Walter, Walter, What’s Our Lead?

From a post on headlined “History in 10 words”:

Walter R. Mears, who died yesterday at 87, was the legendary presidential campaign chronicler for The Associated Press.

  • Why he mattered: The lore about Walter’s speed, clarity and credibility had been passed down among reporters to the time I started covering campaigns a quarter century after his heyday.

A note on style: He had such an aura that generations of reporters called him “Walter” even though they’ve never met him — or read him.

Walter would be proud of the taut, jazzy lead of his obit, written by his colleagues Mike Feinsilber and Cal Woodward:

WASHINGTON (AP) — Walter R. Mears, who for 45 years fluidly and speedily wrote the news about presidential campaigns for The Associated Press and won a Pulitzer Prize doing it, has died. He was 87.

Here’s the tales that still gets told on campaign buses decades later, from Timothy Crouse’s “The Boy on the Bus,” about the press pack on the 1972 campaign:

Two … reporters, one from New York, another from Chicago, headed toward Mears shouting, “Lead? Lead?” Marty Nolan [of the Boston Globe] came at him from another direction. “Walter, Walter, what’s our lead?” he said.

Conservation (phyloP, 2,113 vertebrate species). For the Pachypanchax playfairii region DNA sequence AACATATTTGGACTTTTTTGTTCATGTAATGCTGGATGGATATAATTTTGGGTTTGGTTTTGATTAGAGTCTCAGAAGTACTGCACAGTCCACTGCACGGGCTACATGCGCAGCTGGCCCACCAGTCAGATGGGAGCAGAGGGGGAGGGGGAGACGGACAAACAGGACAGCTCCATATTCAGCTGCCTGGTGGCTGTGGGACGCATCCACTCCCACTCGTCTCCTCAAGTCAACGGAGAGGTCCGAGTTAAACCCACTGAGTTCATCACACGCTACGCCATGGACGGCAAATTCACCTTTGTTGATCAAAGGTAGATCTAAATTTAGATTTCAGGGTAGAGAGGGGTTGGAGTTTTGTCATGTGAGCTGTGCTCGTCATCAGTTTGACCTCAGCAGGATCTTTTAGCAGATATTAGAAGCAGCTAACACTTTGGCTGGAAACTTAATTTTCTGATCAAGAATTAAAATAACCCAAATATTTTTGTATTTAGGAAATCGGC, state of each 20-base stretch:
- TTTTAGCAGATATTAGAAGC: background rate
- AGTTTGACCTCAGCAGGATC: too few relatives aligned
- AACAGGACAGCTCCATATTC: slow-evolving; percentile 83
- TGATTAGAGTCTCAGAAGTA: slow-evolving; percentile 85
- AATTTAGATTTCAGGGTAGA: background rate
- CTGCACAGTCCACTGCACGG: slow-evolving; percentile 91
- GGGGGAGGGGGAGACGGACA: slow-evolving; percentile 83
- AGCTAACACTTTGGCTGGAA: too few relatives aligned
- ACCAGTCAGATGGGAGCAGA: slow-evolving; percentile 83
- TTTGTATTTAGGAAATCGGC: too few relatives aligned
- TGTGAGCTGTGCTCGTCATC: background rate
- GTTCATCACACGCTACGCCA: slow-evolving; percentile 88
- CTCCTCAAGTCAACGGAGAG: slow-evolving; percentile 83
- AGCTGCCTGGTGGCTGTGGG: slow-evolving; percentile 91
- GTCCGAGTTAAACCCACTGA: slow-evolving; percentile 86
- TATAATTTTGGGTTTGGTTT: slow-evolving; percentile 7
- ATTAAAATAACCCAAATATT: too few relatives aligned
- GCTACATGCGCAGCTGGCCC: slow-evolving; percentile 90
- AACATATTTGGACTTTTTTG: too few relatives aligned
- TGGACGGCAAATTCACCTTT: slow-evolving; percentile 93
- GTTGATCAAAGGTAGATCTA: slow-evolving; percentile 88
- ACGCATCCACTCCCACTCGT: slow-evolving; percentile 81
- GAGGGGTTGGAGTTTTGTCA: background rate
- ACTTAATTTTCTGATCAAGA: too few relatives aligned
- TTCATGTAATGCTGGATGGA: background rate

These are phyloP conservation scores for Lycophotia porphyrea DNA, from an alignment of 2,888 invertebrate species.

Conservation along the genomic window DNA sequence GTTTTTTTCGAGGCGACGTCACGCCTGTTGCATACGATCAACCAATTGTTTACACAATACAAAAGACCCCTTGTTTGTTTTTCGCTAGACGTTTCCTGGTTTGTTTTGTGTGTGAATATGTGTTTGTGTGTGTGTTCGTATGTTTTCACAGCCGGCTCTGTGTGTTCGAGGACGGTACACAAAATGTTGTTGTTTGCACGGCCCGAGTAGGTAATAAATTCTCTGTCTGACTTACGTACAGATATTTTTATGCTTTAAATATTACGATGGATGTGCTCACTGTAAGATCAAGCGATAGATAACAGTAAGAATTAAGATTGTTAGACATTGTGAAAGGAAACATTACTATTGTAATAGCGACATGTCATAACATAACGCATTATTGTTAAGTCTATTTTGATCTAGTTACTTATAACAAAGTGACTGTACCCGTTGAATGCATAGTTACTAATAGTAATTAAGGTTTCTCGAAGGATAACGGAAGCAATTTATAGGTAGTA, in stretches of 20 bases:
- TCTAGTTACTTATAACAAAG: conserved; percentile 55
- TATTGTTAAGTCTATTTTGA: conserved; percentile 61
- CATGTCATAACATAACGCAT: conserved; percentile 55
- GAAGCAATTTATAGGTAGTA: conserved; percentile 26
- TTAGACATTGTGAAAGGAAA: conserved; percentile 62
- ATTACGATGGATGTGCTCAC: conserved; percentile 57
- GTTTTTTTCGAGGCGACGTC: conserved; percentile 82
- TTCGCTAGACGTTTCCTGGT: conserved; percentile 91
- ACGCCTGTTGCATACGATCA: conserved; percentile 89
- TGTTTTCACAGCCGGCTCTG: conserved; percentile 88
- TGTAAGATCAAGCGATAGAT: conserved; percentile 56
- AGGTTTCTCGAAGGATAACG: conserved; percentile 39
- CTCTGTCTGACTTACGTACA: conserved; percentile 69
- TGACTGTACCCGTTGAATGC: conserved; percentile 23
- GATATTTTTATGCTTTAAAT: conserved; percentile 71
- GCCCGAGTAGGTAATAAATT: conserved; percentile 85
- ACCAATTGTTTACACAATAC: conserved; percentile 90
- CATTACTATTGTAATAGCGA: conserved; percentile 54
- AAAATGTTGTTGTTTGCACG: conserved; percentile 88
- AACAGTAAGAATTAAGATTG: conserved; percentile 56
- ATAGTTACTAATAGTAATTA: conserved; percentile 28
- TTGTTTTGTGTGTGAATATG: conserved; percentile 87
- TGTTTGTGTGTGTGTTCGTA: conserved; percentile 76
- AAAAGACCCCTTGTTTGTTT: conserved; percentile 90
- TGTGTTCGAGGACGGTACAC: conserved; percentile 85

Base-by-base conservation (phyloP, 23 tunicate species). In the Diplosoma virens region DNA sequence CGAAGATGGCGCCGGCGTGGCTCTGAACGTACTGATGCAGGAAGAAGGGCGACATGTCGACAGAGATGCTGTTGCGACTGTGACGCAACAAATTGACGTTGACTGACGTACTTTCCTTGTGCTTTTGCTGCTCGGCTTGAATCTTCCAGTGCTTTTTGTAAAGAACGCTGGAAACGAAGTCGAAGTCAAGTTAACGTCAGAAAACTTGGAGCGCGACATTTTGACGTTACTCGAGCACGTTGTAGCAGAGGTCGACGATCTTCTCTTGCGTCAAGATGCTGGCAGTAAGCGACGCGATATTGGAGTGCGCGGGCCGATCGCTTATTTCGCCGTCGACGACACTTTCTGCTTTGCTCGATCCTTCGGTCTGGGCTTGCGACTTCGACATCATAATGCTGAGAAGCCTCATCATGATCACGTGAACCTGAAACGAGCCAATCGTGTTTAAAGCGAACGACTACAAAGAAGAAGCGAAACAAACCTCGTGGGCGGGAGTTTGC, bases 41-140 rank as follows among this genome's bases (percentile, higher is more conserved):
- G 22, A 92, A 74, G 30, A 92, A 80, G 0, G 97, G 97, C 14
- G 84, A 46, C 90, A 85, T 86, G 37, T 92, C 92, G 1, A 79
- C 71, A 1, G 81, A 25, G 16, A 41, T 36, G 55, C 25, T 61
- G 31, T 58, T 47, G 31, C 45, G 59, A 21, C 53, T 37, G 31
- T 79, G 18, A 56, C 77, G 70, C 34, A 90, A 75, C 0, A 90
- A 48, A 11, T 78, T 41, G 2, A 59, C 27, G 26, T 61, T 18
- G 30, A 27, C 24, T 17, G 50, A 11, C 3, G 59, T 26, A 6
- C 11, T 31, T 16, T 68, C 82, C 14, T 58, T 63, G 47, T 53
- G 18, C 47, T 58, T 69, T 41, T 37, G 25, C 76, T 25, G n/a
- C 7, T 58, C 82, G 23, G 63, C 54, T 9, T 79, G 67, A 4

Translation, from the AP obit: “Mears had to bang out stories about campaign debates while they were still underway. Newspaper editors would see his lead [first sentence] on the wire before their own reporters filed their stories. So it was defensive for others on the press bus to wonder what Mears was leading with, and to ask him.”

  • To this day, after some mishmash of a speech, one reporter will say to another: “What’s the lead, Walter?”

The obit points out that in his openers, Walter “captured the essence of events, not just the words but the music”:

  • 20 words, 1968: “Robert F. Kennedy died of gunshot wounds early today, prey like his president brother to the savagery of an assassin.”
  • 18 words, 1968: “Hubert H. Humphrey, apostle of the politics of joy, won the Democratic presidential nomination tonight under armed guard.”
  • 10 words, 1976: “In the end, the improbable Democrat beat the unelected Republican.”

Now that’s Smart Brevity.

  • Go deeper: Read the 6 Walter Mears stories that won the Pulitzer.

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